but then we had some 100-degree days in May when we lost our snow-pack
and the water soaked into the ground," he reports. "On those 100-degree
days, growing alfalfa on irrigation was great." Reed says his first
cutting was sold by the time it was baled. Some growers are finishing up
their third cutting, while others are concluding their fourth.
Producers are anticipating a shortage of cow hay in the state this
winter, says Ervin Gara III, Torrington. "Range conditions have been
bad," he explains. "People were bringing cows off pasture and into the
feedlots in July. Wyoming usually has enough hay produced, but the
Texas, Oklahoma and Colorado situation means a lot of low-quality hay is
gone." Growers may have the opportunity to send high-quality hay out of
the state and back-haul cow hay, says Scott Keith, Wyoming Business
Council Agribusiness Division livestock and forage program manager,
Reed, Gara and Keith were at the World Dairy Expo promoting Wyoming hay
in a tent sponsored by the Wyoming Business Council. Gara was the
World's Forage Analysis Superbowl grand champion. Reed placed third in
the commercial hay category.
Reed produces 1,500 tons of dairy and horse hay per year on 300 acres,
and custom harvests 1,000 acres. His area received just under 1" of wet
snow early this week. Contact him at 307-267-4677. Gara grows 3,000
acres of hay, primarily targeting the dairy market, and also runs a
300-head cow-calf herd. Contact him at 307-532-1746. Learn more about
Wyoming hay by contacting Keith at 307-237-4696.
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APN 05-01-133-0010 b
Sunbelt Ag Expo Is Oct. 17-19
A forage quality competition and an educational program
geared toward producing quality forage will be featured during the
Sunbelt Agricultural Exposition in Moultrie, GA, Oct. 17-19. The winning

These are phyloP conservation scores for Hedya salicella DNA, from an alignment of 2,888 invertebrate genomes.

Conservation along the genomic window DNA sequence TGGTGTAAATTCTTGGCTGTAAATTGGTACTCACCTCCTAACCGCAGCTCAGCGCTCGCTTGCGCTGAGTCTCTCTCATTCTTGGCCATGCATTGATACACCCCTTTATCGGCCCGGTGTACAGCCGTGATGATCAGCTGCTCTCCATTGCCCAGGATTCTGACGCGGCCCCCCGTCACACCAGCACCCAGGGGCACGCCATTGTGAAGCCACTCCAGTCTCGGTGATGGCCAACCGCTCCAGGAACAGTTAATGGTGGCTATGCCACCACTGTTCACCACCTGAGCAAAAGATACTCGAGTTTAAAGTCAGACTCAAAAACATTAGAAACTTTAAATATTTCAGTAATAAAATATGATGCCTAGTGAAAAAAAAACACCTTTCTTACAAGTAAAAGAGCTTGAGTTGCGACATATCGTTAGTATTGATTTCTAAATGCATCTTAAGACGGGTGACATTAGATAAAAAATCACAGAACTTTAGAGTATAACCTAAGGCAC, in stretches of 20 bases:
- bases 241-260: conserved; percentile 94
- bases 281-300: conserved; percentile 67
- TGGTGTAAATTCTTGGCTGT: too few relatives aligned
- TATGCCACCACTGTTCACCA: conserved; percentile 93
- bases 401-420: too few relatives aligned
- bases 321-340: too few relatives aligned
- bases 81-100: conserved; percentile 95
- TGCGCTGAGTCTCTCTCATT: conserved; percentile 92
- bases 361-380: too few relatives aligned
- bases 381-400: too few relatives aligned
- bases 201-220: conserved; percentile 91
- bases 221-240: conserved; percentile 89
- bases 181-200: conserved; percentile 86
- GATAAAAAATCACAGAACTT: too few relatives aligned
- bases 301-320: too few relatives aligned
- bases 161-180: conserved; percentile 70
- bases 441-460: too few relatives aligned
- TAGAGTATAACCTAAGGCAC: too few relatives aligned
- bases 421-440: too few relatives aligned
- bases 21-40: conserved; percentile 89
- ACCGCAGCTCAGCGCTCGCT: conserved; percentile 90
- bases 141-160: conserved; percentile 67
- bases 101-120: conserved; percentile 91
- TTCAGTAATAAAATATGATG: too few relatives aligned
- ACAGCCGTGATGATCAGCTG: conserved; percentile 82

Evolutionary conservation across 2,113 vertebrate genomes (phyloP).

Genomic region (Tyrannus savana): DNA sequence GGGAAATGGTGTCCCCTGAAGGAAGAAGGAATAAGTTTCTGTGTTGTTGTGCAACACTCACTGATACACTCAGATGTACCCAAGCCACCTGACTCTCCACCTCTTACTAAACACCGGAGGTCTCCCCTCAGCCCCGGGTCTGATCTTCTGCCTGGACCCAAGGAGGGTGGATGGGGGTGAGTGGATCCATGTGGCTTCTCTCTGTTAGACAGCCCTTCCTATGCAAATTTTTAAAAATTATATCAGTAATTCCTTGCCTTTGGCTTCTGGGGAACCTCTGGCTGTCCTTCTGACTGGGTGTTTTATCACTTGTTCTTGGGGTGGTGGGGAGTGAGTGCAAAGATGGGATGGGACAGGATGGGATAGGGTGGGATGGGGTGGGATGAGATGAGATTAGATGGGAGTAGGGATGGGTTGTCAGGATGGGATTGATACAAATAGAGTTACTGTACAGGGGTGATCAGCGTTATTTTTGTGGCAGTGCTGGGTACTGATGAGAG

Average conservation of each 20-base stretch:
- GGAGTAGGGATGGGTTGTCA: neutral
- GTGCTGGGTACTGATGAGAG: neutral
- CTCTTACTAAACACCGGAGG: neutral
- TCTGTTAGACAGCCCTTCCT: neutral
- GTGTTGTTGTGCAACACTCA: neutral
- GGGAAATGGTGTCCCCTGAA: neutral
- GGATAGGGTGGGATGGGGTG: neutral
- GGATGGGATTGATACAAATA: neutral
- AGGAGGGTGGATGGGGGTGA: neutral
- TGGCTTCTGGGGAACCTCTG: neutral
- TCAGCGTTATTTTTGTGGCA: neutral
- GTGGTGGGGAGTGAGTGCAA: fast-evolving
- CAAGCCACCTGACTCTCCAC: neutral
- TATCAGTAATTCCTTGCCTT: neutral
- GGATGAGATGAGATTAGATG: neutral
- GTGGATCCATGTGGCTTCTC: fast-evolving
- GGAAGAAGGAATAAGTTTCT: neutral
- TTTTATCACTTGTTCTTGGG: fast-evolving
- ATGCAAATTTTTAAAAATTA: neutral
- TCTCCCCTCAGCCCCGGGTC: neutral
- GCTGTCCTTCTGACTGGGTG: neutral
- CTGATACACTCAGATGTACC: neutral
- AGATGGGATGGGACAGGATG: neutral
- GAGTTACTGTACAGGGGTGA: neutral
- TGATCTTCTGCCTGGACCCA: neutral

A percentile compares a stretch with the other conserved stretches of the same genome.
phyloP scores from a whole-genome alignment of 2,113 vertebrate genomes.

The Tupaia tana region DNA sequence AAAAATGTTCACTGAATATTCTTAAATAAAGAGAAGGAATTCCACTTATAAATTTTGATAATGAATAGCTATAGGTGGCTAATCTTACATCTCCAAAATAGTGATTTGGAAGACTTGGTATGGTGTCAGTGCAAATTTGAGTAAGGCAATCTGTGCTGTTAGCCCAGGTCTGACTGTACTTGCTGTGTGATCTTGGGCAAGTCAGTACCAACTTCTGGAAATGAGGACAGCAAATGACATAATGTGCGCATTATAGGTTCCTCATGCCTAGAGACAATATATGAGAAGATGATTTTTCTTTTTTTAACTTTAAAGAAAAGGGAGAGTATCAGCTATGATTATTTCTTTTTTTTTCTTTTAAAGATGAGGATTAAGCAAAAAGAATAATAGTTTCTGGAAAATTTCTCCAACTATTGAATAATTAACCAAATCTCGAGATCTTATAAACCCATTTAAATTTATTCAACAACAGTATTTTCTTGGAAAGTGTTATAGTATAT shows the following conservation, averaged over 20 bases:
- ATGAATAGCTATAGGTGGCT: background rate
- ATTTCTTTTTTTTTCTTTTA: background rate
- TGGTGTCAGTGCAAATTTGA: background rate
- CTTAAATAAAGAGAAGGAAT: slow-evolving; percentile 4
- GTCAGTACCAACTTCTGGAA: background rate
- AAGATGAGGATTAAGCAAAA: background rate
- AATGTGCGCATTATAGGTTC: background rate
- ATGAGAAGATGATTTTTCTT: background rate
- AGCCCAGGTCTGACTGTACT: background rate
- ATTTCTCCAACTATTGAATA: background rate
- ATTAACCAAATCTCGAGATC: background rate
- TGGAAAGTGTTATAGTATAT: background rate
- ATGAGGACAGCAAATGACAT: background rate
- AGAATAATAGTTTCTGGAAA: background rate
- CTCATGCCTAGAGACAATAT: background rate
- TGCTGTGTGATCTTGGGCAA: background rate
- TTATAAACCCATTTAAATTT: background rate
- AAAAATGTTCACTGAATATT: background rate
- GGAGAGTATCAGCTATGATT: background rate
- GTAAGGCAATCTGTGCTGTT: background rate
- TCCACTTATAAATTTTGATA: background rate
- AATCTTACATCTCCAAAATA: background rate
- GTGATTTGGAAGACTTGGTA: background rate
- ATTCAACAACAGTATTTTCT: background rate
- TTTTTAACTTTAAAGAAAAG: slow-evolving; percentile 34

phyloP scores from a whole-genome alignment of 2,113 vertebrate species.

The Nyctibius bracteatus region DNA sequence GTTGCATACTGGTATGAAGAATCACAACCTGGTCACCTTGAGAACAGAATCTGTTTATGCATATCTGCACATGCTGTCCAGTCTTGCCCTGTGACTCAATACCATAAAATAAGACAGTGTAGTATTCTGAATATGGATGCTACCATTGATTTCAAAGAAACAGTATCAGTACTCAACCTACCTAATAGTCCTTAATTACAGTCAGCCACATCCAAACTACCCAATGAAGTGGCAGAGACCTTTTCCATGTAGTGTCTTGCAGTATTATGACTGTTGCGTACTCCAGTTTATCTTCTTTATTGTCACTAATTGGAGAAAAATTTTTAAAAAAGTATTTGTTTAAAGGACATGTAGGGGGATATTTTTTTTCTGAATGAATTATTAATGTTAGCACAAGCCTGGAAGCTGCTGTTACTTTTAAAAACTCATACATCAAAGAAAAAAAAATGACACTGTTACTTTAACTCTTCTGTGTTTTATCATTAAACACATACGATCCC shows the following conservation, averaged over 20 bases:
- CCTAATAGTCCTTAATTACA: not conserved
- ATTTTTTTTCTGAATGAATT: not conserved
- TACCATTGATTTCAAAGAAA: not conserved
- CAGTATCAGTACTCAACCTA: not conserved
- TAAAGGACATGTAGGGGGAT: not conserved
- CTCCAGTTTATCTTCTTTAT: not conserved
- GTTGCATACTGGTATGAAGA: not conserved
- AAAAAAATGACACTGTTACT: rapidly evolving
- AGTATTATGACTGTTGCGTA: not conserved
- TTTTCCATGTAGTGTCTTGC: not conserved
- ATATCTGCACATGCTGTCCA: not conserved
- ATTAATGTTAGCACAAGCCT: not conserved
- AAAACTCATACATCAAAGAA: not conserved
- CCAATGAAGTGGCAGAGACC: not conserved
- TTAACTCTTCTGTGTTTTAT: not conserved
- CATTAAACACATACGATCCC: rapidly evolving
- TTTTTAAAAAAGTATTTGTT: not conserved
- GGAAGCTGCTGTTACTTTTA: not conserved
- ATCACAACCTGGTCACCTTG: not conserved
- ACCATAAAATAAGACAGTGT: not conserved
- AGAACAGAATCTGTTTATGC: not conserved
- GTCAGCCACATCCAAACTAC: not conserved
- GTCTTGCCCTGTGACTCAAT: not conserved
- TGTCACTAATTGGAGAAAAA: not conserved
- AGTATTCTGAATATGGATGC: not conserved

entries in the third annual Southeastern Hay Contest will be on display
in the Bill Patten Cattle Pavilion during the expo.
Presentations by extension forage specialists will take place at the
north end of the Livestock Pavilion at 11 a.m. and 2 p.m. daily. Donald
Ball, Auburn University, will speak on "Hay Storage and Feed" on
Tuesday, Oct. 17; John Andrae, Clemson University, will discuss
"Producing and Feeding-Round Bale Silage" on Wednesday, Oct. 18; and Ann
Blount, University of Florida, will present, "Winter Forage Variety
Selection" on Thursday, Oct. 19.
Learn more about the Sunbelt Ag Expo at www.sunbeltexpo.com/.
**Oct. 20-21 -- 5th Annual Pennsylvania Statewide
Project Grass Conference, Williamsport. Featured speakers include
Jim Gerrish and Allen Williams, plus many more. Contact Kris Ribble at
570-784-4401, ext. 111.
**Nov. 14-15 -- 2006 BEEF Magazine's Quality Summit,
Clarion Hotel, Oklahoma City. Learn more and sign up at www.beef-mag.com.
**Nov. 21 -- Kentucky Grazing Conference, Fayette County
Extension Office, Lexington. Learn more at www.uky.edu/Ag/Forage.
**Dec. 11-13 -- Western Alfalfa & Forage Conference, Reno, NV.
Contact Dan Putnam at 530-752-8982 or email@example.com, or Glenn
Shewmaker at 208-736-3608 or firstname.lastname@example.org.
**Jan. 18-19 -- Southwest Hay Conference, Ruidoso Convention
Center, Ruidoso, NM. Learn more at the New Mexico Hay Association Web
site at www.nmhay.com.
Contact Doug Whitney at email@example.com or call Gina
Sterrett at 505-626-5677.
**Jan. 24-25 -- Heart Of America Grazing Conference, Holiday Inn,
Mount Vernon, IL. Contact Garry Lacefield at 270-365-7541, ext. 202, or
**Feb. 6-7 -- The Nebraska Alfalfa Marketing Association's
Mid-America Alfalfa Expo, Buffalo County Fairgrounds, Kearney, NE.
Visit www.alfalfaexpo.com or call Barb Kinnan at
**Feb. 27 -- Kentucky Alfalfa Conference, Cave City Convention
Center. Learn more at www.uky.edu/Ag/Forage.
**Feb. 28-March 2 -- National Grassfed Beef Conference,
Grantville, PA. Contact John Comerford at 814-863-3661 or firstname.lastname@example.org, or Dave Hartman at
570-784-6660, ext. 12, or email@example.com.